“The parole board, acting at the request of the police, is turning it into a life sentence without parole, and that’s not right,” he said. “The law is on his side.”

The San Francisco police suspect Bell and Bottom of many other crimes in the city, including the 1970 Park Police Station bombing that killed SFPD Sgt. Brian McDonnell.

“It doesn’t matter whether this happened 30, 40 or 50 years ago,” Delagnes said. “These were vicious killers and they should never be on the streets again.”

Victims’ families disagree

The widow of Piagentini testified against Bell’s release at his parole hearing.

“They have denied our two daughters a loving father, our two grandchildren have been denied the love and warmth of their granddad, and I have been denied a husband for our entire lives,” Diane Piagentini said, according to the New York Patrolmen’s Benevolent Association. “There is no parole for the wonderful man they killed, and there should be no parole for these cold-blooded murderers.”

Others, including Jones’ son, believe letting Bell out of prison could help society heal from the violence and racism in the ’60s and ’70s.

Waverly Jones Jr. wrote a letter to the New York Parole Board, saying that keeping Bell in prison would not ease the pain of his family.

“By releasing them through recognizing the good work of Mr. Bell and Mr. Bottom have done while incarcerated, by recognizing that they have done decades in prison and are different people than they were 35 years ago, you can bring some peace to our family,” he wrote in 2009.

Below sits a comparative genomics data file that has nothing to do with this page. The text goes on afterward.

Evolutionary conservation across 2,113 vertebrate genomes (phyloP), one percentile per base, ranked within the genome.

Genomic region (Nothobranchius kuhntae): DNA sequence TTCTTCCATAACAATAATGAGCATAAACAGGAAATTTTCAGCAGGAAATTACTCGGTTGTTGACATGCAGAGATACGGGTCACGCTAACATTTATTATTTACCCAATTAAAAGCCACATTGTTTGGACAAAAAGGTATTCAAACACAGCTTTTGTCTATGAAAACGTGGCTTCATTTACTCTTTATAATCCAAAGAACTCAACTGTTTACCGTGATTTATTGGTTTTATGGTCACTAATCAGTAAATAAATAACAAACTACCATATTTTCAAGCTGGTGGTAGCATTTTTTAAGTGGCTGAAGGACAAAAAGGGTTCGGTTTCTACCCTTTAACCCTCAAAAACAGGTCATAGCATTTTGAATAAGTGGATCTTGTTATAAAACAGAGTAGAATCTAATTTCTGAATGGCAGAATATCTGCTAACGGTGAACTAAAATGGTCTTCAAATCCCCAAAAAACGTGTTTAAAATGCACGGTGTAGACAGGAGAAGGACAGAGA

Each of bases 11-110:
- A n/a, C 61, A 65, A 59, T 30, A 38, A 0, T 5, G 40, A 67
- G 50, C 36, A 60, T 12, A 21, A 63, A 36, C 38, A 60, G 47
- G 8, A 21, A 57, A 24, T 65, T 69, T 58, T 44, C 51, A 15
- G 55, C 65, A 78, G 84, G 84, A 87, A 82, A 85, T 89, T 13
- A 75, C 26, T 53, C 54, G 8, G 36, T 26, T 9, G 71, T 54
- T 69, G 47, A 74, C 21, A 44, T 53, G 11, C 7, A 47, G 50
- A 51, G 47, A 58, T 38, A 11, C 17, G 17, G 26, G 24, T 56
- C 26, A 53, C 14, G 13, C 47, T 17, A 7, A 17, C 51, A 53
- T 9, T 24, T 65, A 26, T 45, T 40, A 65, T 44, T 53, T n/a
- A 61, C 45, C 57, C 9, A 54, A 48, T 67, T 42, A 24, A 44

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  • Peter gelezius

    If the board won’t turn him loose,Holder will. You can’t leave a brother in jail forever.all they did was kill some white cops. No harm in that.

Author

Alex Emslie

Alex Emslie is a news reporter focused on criminal justice policy, policing and legal issues. He left Colorado and a career as a carpenter in 2008 to study journalism at community college in San Francisco. He then graduated from San Francisco State University's journalism program with a minor in criminal justice studies. Emslie contributed to several Bay Area newspapers and online news outlets before joining KQED in 2013. He loves multimedia reporting, publishing source documents and transparency. He can be reached at aemslie@kqed.org and followed via @SFNewsReporter.